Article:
Areola Tattooing Post Breast Reconstruction
Areola tattooing is usually the final phase of breast reconstruction after mastectomy. The nipple can be rebuilt using the patient’s own skin after reconstructive surgery. This normally takes place about 3-4 months after phase 1, the transfer of the tummy tissue and blood vessels to create a warm, soft, breast mound. A 3D tattoo of the entire nipple and areola complex can also be done if a patient does not have the nipple rebuilt. Both procedures can be done as a final step to restore the breast as close to its natural look as possible.
Many plastic surgeons offer tattooing in their office but there is an alternative. You can go to a skilled and qualified tattoo artist to have these procedures done. A patient who has had the nipple rebuilt can have the areola area tattooed. Some chose not to have the nipple rebuilt and have a complete 3D nipple areola tattoo done and in the hands of a skilled tattoo artist the results are life like and quite amazing.
An Accomplished Tattoo Artist
I had the pleasure of interviewing one such accomplished and creative tattoo artist for this blog post. His name is Kenny Plaster. Kenny and his wife, Ashley, are owners of AK Lounge of San Antonio. Ashley provides professional salon services for hair and Kenny provides permanent tattooing services.
I learned about Kenny through a woman I have become friends with through my breast reconstruction advocacy and outreach. Her name is Jessica and we both had the same procedure, DIEP flap surgery, to restore our breasts after a breast cancer diagnosis resulting in a mastectomy. Jessica and I also went to the same plastic surgery group at PRMA in San Antonio. We had different plastic surgeons but were both pleased with our experience and outcomes.
I received this text from Jessica one morning.
Good morning gorgeous! Going to Kenny Plaster, a tattoo artist that PRMA recommended to get my areolas done this afternoon! I’ll let you know the outcome!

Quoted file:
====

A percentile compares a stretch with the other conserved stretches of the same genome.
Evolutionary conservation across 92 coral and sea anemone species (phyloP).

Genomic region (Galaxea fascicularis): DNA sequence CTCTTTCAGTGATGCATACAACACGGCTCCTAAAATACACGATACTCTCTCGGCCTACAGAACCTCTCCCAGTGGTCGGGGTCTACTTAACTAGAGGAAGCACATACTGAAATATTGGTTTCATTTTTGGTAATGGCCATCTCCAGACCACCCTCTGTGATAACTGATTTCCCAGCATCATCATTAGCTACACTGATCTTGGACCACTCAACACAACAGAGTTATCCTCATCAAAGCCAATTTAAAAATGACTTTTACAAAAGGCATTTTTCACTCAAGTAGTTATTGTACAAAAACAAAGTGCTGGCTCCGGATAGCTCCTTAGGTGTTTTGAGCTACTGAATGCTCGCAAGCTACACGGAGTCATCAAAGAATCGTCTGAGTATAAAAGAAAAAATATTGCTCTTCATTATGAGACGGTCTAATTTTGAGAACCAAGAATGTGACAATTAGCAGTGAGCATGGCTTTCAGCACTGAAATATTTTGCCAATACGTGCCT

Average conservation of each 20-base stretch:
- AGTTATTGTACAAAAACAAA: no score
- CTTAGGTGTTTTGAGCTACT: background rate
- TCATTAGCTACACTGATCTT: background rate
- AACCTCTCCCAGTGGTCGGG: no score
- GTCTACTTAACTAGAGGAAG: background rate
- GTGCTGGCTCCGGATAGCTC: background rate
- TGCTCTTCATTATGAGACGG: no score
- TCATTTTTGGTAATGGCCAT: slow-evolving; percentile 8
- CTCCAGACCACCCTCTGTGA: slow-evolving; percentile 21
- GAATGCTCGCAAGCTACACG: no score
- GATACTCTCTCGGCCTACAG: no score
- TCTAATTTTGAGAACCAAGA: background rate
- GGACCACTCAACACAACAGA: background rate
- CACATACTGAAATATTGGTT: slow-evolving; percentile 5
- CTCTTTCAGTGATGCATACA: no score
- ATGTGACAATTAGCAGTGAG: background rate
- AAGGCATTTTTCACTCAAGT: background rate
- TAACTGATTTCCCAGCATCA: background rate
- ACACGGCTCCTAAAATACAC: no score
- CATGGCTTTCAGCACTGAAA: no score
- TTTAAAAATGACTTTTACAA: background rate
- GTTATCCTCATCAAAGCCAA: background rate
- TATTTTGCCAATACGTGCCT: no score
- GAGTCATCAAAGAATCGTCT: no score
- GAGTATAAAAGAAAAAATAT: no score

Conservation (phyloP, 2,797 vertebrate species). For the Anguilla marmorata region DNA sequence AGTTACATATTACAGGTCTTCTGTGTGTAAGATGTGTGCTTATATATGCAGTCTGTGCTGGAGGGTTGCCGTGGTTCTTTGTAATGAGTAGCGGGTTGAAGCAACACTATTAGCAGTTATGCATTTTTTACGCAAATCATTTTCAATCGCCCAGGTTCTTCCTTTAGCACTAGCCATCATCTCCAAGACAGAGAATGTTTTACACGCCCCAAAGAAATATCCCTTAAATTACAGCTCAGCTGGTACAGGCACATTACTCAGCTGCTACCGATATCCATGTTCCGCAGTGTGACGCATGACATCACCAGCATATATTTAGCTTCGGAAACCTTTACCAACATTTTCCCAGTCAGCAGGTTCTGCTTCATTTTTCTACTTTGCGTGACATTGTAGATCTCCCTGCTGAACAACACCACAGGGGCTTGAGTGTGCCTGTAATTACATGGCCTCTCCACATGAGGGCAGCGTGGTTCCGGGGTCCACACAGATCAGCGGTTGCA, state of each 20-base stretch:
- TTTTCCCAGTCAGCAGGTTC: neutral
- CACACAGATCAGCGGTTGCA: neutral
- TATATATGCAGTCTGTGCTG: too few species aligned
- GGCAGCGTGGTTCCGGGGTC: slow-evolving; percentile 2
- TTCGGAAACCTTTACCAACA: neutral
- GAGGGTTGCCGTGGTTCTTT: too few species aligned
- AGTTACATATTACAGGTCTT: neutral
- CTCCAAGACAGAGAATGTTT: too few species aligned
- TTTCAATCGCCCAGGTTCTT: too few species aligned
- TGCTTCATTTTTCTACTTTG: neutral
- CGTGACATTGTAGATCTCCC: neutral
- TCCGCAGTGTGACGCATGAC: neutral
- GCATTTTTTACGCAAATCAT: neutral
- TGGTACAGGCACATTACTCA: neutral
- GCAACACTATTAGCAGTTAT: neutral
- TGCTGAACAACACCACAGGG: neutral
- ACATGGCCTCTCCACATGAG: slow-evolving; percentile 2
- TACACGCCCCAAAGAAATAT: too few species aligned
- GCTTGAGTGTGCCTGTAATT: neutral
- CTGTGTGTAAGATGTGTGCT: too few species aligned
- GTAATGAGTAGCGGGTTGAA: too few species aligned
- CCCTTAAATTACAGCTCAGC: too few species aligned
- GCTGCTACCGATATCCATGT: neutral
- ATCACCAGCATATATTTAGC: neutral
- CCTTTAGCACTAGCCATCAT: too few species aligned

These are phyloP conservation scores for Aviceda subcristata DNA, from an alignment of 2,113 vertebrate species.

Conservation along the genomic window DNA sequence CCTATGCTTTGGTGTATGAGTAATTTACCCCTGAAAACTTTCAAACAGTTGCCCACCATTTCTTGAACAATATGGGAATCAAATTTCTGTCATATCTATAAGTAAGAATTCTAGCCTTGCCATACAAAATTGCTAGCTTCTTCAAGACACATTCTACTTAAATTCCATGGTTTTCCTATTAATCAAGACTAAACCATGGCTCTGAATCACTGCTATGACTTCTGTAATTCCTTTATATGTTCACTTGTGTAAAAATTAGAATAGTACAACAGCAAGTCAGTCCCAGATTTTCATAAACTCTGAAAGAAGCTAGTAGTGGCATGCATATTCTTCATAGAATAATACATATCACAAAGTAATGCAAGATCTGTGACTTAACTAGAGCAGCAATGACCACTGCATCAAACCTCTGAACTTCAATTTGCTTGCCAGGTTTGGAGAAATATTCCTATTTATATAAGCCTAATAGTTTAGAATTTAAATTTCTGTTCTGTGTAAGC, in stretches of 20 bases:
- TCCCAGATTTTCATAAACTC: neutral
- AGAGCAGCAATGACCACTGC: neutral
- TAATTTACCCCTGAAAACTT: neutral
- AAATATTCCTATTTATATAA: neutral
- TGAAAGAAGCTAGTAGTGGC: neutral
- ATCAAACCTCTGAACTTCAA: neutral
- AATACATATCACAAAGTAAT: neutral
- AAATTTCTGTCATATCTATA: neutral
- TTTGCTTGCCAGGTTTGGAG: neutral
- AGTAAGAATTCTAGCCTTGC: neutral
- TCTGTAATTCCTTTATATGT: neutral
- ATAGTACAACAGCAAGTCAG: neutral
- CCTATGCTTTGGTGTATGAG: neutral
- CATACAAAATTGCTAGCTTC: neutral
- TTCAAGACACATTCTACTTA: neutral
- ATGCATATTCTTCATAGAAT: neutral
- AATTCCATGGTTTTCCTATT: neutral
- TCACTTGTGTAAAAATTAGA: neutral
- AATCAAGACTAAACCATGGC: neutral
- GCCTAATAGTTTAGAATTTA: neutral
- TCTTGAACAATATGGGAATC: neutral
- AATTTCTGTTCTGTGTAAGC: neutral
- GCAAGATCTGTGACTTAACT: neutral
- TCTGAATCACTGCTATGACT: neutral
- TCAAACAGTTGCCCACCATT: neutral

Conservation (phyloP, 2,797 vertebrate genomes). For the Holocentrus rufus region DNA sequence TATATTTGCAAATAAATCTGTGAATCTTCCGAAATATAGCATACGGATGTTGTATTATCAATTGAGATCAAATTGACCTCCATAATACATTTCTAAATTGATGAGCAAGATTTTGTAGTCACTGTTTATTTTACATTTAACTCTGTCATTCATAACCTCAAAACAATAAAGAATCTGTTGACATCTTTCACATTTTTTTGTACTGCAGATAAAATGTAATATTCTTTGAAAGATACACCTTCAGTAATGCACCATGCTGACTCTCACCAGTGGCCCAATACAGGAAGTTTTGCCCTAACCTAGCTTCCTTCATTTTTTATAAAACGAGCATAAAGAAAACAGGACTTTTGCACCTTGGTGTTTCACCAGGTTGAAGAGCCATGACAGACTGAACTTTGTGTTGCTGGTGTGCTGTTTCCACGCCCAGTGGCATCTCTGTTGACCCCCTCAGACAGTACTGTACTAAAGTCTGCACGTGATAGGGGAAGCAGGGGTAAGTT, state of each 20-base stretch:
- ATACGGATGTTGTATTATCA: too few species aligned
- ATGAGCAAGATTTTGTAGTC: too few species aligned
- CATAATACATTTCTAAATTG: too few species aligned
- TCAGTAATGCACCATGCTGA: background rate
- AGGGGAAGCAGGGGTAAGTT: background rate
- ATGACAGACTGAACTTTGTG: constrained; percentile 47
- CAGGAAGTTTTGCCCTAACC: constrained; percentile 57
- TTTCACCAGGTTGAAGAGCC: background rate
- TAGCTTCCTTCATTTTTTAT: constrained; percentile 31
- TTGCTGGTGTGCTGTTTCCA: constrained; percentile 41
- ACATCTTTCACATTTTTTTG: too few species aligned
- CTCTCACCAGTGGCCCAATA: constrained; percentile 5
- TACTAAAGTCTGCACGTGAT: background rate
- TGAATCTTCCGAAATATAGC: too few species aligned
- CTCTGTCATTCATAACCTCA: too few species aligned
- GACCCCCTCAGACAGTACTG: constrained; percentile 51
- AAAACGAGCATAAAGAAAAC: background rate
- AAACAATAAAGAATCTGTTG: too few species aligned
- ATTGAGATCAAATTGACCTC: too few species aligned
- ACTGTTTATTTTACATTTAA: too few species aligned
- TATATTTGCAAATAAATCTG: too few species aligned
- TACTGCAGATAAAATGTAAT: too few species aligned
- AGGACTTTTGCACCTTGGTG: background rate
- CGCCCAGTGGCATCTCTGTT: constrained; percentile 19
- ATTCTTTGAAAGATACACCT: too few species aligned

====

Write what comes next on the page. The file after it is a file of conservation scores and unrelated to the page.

She followed that statement with the teeth gritting “nervous emoji”. I interpreted her text with both a sense of excitement due to the exclamation marks but also bit of trepidation from the emoji she put in the text. This seemed understandable to me since someone was going to be putting ink and needle to her newly reconstructed breasts and around the nipple that she had rebuilt by her surgeon, Dr. Peter Ledoux.
The texts that followed informed me that Jessica knew Kenny personally. Jessica is a stylist as well and their businesses were just a few doors from each other. After a few texts my writer’s mind began to stir up ideas for a blog. I asked Jessica to give me a quick call to discuss my ideas and ask her a favor.
I requested that she take photos of her experience and send them to me so that I could feature Kenny in this blog. One of my main goals through my advocacy in addition to guiding breast cancer patients through the process of breast reconstruction is to connect them with qualified plastic surgeons that I have carefully vetted. But then I realized that a tattoo artist is very much part of this equation for many women. I had a nipple sparring mastectomy so did not have a need for this step in the reconstructive process. Knowing that many of the women I talk to will be seeking qualified tattoo artist lead me to recognize the need to inform women about those tattoo artists that patients have gone to and surgeons have recommend.
I interviewed both Kenny and Jessica for this blog post. Here are the questions and their answers.
- How long did you have to wait between your revisions/ nipple rebuilding and getting the Tattoo?
I had my nipple reconstruction done in November 09. Kenny was able to do my first phase of tattooing at the end of February. As long as my scars were healed I was given the go ahead.
2. How did you come to choose Kenny?
Kenny worked 2 suites down from me. I was already familiar with his talent and reconnected with him when he presented at the Pink ladies support group. Cleanliness played a huge part in my decision. I knew that Kenny would provide a clean and safe environment which was a huge concern of mine.
3. Were you nervous going into the procedure?
I was very nervous going into the procedure but after talking with Kenny, and letting him know all my concerns I immediately was at ease. He answered all my questions and was very pleasant to work with.
4. Was it painful?
It was not painful. After having the DIEP with reconstruction, I have lost all feeling in my breast. However Kenny wanted to make sure I was completely comfortable and feeling no pain with his unique numbing system.
5. What care did he instruct you to do after the procedure?